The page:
- Certain chemicals that have no appreciable effects on plastics at room temperature may cause deterioration at autoclave temperatures and therefore must be removed. To avoid baking these contaminants onto the surface of the plastic, carefully clean all items and rinse thoroughly with distilled water before autoclaving.
- Because of differences in heat transfer between plastics and inorganic materials, the contents of plastic containers may take longer to reach sterilisation temperatures (typically 121°C). Thus, longer autoclaving cycles may be necessary for liquid contents. Cycle lengths can be determined only by experience with specific liquids and containers. Do not autoclave containers (except those made of fluoropolymers) containing detergent or wetting solutions. Note: Before autoclaving, just set cap or closure on top of the container without engaging threads.
- PP, PPCO, PMP, ETFE, FEP, and PFA can be autoclaved repeatedly at 121°C/15 psi. Cycle length should be at least 15 minutes at 121°C to ensure sterility.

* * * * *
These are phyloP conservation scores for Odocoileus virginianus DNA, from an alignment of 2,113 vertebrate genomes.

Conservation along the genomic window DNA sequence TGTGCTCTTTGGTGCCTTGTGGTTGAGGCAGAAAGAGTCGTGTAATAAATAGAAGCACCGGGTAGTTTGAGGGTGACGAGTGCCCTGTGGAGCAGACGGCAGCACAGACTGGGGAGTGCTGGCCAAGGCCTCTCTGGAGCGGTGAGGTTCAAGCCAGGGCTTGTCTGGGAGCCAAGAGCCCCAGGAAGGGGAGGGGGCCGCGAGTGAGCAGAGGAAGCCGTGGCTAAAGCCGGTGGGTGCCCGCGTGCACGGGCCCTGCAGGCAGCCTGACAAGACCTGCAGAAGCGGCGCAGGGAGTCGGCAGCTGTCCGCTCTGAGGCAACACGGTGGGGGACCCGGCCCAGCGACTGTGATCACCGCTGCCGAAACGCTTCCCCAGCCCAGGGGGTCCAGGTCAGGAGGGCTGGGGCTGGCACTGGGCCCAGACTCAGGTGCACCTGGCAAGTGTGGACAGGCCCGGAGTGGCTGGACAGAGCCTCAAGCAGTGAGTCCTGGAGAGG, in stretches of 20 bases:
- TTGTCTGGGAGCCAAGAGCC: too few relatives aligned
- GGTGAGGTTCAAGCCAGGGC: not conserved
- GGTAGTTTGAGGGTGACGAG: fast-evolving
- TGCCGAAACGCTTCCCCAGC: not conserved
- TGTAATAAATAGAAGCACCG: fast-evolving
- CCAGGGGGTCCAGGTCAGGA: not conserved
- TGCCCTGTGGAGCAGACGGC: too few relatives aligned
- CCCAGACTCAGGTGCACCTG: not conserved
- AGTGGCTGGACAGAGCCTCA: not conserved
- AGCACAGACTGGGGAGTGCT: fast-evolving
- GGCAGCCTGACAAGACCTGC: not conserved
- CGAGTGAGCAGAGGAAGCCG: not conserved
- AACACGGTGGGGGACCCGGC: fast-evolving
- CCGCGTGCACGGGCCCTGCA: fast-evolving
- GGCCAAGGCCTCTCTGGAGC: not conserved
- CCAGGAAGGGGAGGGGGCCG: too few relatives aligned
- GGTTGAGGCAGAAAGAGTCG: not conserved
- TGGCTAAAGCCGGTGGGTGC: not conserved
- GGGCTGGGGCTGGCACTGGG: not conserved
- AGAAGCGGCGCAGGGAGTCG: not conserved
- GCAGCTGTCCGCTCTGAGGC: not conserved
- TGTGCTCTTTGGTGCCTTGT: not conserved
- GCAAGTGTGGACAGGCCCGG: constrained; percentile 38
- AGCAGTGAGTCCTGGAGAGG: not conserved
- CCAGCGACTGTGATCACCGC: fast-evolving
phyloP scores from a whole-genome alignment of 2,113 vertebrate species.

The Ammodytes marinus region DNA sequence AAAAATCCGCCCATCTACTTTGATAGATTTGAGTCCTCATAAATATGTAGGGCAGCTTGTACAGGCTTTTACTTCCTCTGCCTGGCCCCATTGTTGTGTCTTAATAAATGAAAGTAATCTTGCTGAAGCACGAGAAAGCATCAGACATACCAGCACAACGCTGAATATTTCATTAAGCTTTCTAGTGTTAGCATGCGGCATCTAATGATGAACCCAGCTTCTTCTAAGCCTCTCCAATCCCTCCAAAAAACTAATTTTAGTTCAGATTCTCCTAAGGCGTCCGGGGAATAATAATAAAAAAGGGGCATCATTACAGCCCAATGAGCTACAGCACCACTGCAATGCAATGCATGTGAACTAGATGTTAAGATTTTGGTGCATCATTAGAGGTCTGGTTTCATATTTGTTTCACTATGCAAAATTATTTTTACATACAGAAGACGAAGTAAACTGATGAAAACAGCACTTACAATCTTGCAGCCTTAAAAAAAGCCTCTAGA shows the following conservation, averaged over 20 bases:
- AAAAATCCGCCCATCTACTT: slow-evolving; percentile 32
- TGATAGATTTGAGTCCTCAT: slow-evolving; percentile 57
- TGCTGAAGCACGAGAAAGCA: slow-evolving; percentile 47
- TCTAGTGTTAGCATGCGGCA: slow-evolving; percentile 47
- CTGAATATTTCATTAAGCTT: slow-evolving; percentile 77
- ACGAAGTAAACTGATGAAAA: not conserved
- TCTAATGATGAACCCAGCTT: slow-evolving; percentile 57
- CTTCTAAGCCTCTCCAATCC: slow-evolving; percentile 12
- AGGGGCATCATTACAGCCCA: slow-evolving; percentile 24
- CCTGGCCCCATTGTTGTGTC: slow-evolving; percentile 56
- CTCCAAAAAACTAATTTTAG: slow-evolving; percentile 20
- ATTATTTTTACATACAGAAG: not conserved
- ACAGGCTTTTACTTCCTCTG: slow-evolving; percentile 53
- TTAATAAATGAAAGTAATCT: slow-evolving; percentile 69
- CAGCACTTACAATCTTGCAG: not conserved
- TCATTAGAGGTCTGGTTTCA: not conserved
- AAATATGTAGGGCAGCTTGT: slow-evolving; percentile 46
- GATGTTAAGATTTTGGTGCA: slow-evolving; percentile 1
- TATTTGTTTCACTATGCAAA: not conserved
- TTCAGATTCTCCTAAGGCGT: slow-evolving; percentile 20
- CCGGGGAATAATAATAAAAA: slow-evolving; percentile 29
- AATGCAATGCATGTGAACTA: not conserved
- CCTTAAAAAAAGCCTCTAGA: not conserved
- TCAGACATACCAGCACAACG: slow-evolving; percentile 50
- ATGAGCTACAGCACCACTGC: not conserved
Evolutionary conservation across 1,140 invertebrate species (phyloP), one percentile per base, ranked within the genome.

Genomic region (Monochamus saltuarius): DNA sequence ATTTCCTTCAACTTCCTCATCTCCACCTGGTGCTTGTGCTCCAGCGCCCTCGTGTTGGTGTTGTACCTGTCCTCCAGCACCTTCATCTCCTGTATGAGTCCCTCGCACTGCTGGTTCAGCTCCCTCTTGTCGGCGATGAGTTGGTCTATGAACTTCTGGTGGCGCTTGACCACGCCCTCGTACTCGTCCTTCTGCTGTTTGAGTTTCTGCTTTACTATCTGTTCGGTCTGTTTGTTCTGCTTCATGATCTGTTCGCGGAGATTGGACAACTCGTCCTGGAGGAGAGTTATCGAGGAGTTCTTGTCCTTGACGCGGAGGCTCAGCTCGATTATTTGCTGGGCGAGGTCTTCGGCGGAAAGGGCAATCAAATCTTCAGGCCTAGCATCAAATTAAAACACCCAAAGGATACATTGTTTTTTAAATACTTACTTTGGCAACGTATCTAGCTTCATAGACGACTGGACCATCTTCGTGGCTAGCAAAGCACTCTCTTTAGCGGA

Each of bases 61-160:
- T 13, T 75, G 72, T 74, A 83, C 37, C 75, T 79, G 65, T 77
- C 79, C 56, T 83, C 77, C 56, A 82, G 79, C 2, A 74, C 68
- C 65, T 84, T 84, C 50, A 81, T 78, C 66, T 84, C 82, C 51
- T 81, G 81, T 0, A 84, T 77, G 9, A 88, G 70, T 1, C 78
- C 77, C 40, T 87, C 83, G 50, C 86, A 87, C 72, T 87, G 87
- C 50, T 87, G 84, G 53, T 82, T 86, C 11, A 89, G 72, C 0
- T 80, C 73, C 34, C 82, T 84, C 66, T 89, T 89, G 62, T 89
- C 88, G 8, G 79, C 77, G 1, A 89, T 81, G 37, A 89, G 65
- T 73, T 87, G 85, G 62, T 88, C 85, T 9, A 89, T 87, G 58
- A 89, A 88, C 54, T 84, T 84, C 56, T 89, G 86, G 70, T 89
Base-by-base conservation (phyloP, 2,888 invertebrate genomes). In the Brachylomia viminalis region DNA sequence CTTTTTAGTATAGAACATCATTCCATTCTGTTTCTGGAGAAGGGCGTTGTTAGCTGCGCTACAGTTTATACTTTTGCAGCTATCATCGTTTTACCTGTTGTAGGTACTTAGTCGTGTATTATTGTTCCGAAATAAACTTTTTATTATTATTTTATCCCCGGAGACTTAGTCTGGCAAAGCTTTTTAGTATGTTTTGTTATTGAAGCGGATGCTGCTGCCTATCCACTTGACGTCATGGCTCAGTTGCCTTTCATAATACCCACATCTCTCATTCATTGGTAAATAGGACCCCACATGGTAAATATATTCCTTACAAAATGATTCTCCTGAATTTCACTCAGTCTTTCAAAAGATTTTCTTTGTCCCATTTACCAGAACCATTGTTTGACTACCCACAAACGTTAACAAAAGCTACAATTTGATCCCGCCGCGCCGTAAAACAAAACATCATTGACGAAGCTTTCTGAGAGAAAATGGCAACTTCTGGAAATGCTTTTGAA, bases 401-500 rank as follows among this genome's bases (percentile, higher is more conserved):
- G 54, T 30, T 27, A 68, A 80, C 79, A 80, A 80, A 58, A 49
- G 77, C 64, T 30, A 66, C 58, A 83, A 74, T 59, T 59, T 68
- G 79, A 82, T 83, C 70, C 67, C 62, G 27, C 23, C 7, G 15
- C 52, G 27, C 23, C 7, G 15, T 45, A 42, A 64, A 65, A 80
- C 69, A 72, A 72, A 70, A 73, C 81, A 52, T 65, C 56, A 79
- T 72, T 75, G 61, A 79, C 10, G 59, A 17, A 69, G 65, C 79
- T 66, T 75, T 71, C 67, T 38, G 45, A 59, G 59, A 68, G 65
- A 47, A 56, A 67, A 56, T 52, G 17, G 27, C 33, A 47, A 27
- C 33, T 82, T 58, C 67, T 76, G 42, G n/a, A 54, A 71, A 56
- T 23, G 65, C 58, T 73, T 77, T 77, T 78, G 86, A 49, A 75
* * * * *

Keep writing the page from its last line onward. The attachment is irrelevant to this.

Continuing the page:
- PSF and PC are autoclavable, but can be weakened by repeated autoclaving. If autoclaved repeatedly, PSF will eventually fail under high-stress applications. After repeated autoclaving, PC shows some loss of mechanical strength and may not function well under high-stress applications such as centrifugation. Limit PSF and PC autoclave cycles to 20 minutes at 121°C.
- PS, PVC, nylon, acrylic, LDPE, and HDPE labware and polyurethane tubing are not autoclavable under any conditions. Note: Some transparent plastics may absorb minute amounts of water vapor and appear cloudy after autoclaving. The clouding will disappear as the plastic dries.
Your labaoratory research demands that plasticware be sterilised for contamination-free use. Autoclaving plastics can be tricky, but here are a few tips to help: